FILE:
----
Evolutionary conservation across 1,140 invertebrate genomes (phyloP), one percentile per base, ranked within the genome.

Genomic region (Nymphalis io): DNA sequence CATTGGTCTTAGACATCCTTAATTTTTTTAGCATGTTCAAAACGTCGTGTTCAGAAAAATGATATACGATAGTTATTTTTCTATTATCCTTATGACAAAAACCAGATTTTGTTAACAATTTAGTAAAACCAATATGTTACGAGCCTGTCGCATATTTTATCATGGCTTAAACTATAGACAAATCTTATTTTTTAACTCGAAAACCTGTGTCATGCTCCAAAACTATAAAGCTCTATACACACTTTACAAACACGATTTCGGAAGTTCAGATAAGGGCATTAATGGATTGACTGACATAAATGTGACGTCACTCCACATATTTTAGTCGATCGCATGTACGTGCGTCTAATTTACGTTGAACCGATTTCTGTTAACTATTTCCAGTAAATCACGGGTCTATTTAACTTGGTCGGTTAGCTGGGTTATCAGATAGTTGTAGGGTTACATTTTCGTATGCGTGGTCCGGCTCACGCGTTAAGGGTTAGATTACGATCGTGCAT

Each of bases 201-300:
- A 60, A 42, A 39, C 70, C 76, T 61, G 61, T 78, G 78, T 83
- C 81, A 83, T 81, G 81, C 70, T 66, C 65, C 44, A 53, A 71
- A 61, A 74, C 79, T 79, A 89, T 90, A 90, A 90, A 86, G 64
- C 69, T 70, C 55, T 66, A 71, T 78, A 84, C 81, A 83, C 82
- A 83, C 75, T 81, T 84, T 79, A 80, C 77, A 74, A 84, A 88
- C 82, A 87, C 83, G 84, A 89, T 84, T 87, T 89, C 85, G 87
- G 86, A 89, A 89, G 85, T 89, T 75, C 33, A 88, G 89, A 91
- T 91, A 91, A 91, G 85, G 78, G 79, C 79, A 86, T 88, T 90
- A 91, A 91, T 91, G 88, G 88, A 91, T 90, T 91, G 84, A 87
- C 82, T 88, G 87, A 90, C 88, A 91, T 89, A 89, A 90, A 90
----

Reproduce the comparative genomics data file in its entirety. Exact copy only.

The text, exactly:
Evolutionary conservation across 1,140 invertebrate genomes (phyloP), one percentile per base, ranked within the genome.

Genomic region (Nymphalis io): DNA sequence CATTGGTCTTAGACATCCTTAATTTTTTTAGCATGTTCAAAACGTCGTGTTCAGAAAAATGATATACGATAGTTATTTTTCTATTATCCTTATGACAAAAACCAGATTTTGTTAACAATTTAGTAAAACCAATATGTTACGAGCCTGTCGCATATTTTATCATGGCTTAAACTATAGACAAATCTTATTTTTTAACTCGAAAACCTGTGTCATGCTCCAAAACTATAAAGCTCTATACACACTTTACAAACACGATTTCGGAAGTTCAGATAAGGGCATTAATGGATTGACTGACATAAATGTGACGTCACTCCACATATTTTAGTCGATCGCATGTACGTGCGTCTAATTTACGTTGAACCGATTTCTGTTAACTATTTCCAGTAAATCACGGGTCTATTTAACTTGGTCGGTTAGCTGGGTTATCAGATAGTTGTAGGGTTACATTTTCGTATGCGTGGTCCGGCTCACGCGTTAAGGGTTAGATTACGATCGTGCAT

Each of bases 201-300:
- A 60, A 42, A 39, C 70, C 76, T 61, G 61, T 78, G 78, T 83
- C 81, A 83, T 81, G 81, C 70, T 66, C 65, C 44, A 53, A 71
- A 61, A 74, C 79, T 79, A 89, T 90, A 90, A 90, A 86, G 64
- C 69, T 70, C 55, T 66, A 71, T 78, A 84, C 81, A 83, C 82
- A 83, C 75, T 81, T 84, T 79, A 80, C 77, A 74, A 84, A 88
- C 82, A 87, C 83, G 84, A 89, T 84, T 87, T 89, C 85, G 87
- G 86, A 89, A 89, G 85, T 89, T 75, C 33, A 88, G 89, A 91
- T 91, A 91, A 91, G 85, G 78, G 79, C 79, A 86, T 88, T 90
- A 91, A 91, T 91, G 88, G 88, A 91, T 90, T 91, G 84, A 87
- C 82, T 88, G 87, A 90, C 88, A 91, T 89, A 89, A 90, A 90